And a roll of film seemed to be where it was destined to stay. Back at the newspaper office, Robertson was told his photos weren’t worth developing because the staff photographer had come back with plenty of good images from the rally. A photograph of a Klan leader was selected to be the primary shot for the Local section cover.

On his own initiative, Robertson took his film to a local one-hour photo developer and brought a stack of 4×6 prints back to the newspaper office. He was showing the photo of the young boy and the trooper to a few reporters when the managing editor walked by.

“He grabbed it up, walked directly to the photo guy and said, ‘This picture’s running in the paper,’” Robertson says. “That staff photographer and I are still friends, but we weren’t that day.”

While it only appeared in black-and-white on Page B1 of a small community newspaper, the photo also hit the Associated Press wire, where it sparked some unexpected attention.

Robertson was soon contacted by producers for “The Sally Jessy Raphael Show,” which wanted to feature the young boy and his mother. As with many such requests since then, Robertson wasn’t able to provide any contact information for the family, which he guessed lived in or around Winder, Ga., because of their affiliation with the Klan’s Winder Knights sect.

It’s hard to know where else the photograph ran in those initial days, though Robertson heard of it appearing in several European tabloids.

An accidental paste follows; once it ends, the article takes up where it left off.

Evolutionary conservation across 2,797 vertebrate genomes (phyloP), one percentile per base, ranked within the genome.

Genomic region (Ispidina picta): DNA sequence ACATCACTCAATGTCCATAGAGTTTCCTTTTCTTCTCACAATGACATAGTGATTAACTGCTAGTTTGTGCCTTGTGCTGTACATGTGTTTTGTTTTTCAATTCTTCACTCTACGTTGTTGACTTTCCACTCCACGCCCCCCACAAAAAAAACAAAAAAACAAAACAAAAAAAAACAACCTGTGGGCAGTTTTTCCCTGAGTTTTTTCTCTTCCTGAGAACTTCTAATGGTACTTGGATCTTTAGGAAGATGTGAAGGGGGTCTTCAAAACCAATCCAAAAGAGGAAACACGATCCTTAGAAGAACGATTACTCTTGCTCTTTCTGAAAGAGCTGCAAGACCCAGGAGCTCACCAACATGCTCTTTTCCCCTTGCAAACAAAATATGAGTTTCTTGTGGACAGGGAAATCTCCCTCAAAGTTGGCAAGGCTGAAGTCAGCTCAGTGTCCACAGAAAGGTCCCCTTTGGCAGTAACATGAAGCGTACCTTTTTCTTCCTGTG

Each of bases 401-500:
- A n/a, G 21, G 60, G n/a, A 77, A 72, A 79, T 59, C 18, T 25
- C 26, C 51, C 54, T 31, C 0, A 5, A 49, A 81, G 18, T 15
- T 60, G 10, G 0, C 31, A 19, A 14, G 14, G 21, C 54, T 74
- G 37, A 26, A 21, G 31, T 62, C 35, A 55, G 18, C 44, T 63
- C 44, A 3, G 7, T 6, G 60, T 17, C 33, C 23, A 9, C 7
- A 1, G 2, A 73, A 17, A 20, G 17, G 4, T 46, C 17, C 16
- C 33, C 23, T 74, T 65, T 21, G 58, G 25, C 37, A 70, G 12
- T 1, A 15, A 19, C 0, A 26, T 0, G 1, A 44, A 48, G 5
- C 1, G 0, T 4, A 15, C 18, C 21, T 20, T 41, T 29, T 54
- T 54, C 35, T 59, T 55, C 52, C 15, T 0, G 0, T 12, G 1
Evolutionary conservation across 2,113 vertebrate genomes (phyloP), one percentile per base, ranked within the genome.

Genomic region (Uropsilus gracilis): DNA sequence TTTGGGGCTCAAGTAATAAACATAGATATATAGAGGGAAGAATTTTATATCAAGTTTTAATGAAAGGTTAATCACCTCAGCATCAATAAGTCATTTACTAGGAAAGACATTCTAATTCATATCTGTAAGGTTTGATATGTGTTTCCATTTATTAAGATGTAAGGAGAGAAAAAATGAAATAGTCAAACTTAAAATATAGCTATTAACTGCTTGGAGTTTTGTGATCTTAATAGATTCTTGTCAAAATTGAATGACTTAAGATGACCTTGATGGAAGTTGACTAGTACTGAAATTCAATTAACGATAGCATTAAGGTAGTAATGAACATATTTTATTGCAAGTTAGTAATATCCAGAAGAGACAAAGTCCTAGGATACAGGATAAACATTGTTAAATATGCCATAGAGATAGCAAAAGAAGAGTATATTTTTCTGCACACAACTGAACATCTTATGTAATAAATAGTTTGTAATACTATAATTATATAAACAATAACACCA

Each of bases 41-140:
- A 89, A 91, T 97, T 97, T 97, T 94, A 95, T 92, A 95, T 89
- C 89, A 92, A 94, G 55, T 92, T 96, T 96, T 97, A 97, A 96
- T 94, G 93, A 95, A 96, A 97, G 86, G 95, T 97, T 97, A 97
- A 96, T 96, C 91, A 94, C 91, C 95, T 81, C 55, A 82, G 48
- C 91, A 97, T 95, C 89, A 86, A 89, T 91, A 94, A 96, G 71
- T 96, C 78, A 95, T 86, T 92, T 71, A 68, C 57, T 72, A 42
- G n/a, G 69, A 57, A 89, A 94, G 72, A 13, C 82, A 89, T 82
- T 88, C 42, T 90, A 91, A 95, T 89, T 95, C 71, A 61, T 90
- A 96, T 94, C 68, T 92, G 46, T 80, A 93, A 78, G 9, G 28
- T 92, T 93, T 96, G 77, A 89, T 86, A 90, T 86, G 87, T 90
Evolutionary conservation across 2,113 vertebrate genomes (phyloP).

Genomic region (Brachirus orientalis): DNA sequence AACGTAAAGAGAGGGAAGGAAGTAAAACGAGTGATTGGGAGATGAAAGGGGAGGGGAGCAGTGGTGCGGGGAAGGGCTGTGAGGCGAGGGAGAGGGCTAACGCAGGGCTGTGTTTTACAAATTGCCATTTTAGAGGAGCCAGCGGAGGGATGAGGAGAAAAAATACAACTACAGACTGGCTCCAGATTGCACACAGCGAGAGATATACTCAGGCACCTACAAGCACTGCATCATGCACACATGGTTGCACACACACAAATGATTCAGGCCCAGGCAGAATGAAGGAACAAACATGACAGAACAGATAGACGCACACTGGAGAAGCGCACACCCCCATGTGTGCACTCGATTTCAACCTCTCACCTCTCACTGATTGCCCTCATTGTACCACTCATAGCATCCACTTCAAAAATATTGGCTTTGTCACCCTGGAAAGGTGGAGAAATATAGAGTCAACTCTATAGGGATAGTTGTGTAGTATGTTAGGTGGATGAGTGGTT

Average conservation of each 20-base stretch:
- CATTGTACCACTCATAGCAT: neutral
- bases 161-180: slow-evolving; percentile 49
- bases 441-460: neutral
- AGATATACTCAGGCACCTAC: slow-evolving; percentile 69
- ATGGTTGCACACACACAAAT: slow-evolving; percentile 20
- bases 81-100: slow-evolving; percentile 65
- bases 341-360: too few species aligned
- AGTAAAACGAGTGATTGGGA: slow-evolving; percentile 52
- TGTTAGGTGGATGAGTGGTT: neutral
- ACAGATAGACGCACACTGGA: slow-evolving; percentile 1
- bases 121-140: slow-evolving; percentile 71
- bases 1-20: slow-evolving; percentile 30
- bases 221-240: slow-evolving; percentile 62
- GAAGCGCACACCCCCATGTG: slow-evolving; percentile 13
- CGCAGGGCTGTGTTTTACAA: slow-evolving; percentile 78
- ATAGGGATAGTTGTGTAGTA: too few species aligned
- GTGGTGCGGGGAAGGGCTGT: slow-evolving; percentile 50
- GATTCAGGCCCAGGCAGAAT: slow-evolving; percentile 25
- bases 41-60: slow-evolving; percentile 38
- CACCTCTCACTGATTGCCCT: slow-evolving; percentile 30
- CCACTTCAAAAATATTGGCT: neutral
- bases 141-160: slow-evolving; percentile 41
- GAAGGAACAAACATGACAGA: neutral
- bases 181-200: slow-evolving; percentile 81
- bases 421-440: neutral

Gainesville Times editors submitted the shot for a state Associated Press award, which it won in the Feature Photo category. But that, Robertson says, was the photo’s only official recognition.

By all logic, the photo’s legacy should have ended there. The newspaper wasn’t yet posting content to the Internet, so the photo would only live on microfilm. (As recently as December 2012, the newspaper’s editors said they were unsure where to find the original article because the exact date of the rally had been forgotten. Luckily, the Hall County Library was able to help me dig up the scan of the photo’s original appearance in print.)

As for Robertson, he soon decided to give up his dream of being a professional photographer and join his father’s local cabinetry business, Area Decor, where he is now a project manager. He got married, had twins, kept himself plenty busy. When the family travels, he refuses to take along any camera larger than a point-and-shoot, to keep himself from “going overboard and crawling around on the ground trying to get a shot.”

But fate still had plans for Robertson’s photography. In 1999, seven years after the Klan rally photograph was captured, the Southern Poverty Law Center decided to feature it prominently in a new pamphlet called “Ten Ways to Fight Hate: A Community Response Guide.”

Even those involved with the original publication don’t remember why or how they dug up Robertson’s photo, but once it was unearthed from the anti-hate organization’s extensive archive of news clippings, everyone knew it was a perfect fit for the publication, where it appears in full color across the booklet’s second page.

“I don’t know who found it or where it came up,” says Penny Weaver, longtime public affairs coordinator for the Alabama-based SPLC, in a phone interview for this story. “But that’s how it’s gotten wide distribution, because we have given away lots and lots of that handbook over the years.”